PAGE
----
Mendis said he was introduced to Reunion by an agent, who showed him a video about the island and promised to arrange passage for a sum of 5,00,000 Sri Lankan rupees, about $2,800. Others in his group paid between $1,500 and $3,000.
A decades-long Tamil rebellion in northern Sri Lanka that was crushed in 2009 is at the root of many desperate bids to leave.
“Though the conflict officially ended in 2009, the immigration flux persists till today,” Goreau said, adding that the flight of minorities, mainly Tamil victims of persecution, is a factor.
The sudden surge in arrivals can also be linked to the political crisis that unfolded in Sri Lanka last winter.
Mahinda Rajapaksa, the former president and architect of the final phase of a government offensive that wiped out the Tamil rebellion, laid claim to the premiership in a bid to remove Ranil Wickremesinghe, the current prime minister.
Rajapaksa later backed down but the resurgence of the popular Sinhala-Buddhist leader in Sri Lankan politics sparked fears of aggression against those connected to the rebellion, and against minorities.
It is this fear that Mendis and many others are citing in their plea for asylum.
Hailing from Mannar island, an offshoot to the northwest of the Sri Lankan mainland, Mendis said he was orphaned at five. His parents were killed during the civil war because of links to the Tamil Tigers, a group demanding a separate state for people of Tamil origin.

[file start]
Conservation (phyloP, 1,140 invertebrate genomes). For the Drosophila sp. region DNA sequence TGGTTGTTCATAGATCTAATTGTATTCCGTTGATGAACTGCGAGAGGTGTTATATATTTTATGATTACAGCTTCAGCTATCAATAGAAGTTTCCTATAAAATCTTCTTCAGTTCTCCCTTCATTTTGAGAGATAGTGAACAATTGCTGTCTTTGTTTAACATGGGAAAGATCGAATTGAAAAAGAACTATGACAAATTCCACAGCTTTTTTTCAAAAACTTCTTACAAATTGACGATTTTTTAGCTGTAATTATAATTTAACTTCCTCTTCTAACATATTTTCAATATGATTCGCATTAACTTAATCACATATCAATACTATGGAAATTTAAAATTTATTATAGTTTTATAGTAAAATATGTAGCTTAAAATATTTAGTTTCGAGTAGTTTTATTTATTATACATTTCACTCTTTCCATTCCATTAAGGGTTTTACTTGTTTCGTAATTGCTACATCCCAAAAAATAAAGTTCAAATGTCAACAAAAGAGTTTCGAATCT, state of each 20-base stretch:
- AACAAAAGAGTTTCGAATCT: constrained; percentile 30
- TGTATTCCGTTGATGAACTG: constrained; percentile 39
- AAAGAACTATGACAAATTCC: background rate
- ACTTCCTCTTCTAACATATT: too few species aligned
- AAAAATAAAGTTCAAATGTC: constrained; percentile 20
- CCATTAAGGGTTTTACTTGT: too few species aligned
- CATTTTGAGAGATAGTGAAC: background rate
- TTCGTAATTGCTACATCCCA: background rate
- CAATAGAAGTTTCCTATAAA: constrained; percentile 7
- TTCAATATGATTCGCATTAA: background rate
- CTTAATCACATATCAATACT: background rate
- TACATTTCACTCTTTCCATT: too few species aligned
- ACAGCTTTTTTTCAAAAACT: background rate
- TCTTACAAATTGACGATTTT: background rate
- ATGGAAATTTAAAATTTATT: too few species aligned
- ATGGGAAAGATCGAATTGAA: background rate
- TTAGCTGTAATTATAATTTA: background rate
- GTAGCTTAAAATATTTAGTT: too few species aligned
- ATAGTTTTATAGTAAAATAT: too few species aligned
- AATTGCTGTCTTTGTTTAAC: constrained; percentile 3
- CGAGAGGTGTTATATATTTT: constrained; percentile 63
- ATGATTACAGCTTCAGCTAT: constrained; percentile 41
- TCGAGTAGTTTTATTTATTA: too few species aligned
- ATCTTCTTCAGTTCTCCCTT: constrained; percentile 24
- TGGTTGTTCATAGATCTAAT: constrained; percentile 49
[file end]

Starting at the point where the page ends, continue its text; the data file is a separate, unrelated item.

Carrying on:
He was later taken under the wing of a Catholic priest in Negombo, a major port city north of the capital Colombo, which is predominantly Christian.
Sri Lanka is a Buddhist-majority country with a significant population of Hindus -12.6 percent, Muslims -10 percent and Christians – 7.5 percent.
Though most Sinhalese are Buddhists and most Tamils are Hindus, there are also Tamil and Sinhalese people who practise Christianity.
Mendis, a mechanic by profession, is one of them.
Sporting a conspicuous metallic cross around his neck, he now lives at a Hindu ashram in Reunion under the care of Swami Advayananda Sarasvati.
The choice of Reunion does not surprise Sarasvati. It is not his first brush with asylum seekers.
“It is the only developed region in the Indian Ocean, they will not go to Seychelles or Mauritius because they know they will be turned back,” Sarasvati said. “From the first boat, we knew that more boats will come.”
‘In Reunion all religions live peacefully’
Reunion was settled and colonised by the French in the 17th century and remained largely in French hands with a brief spell of British rule.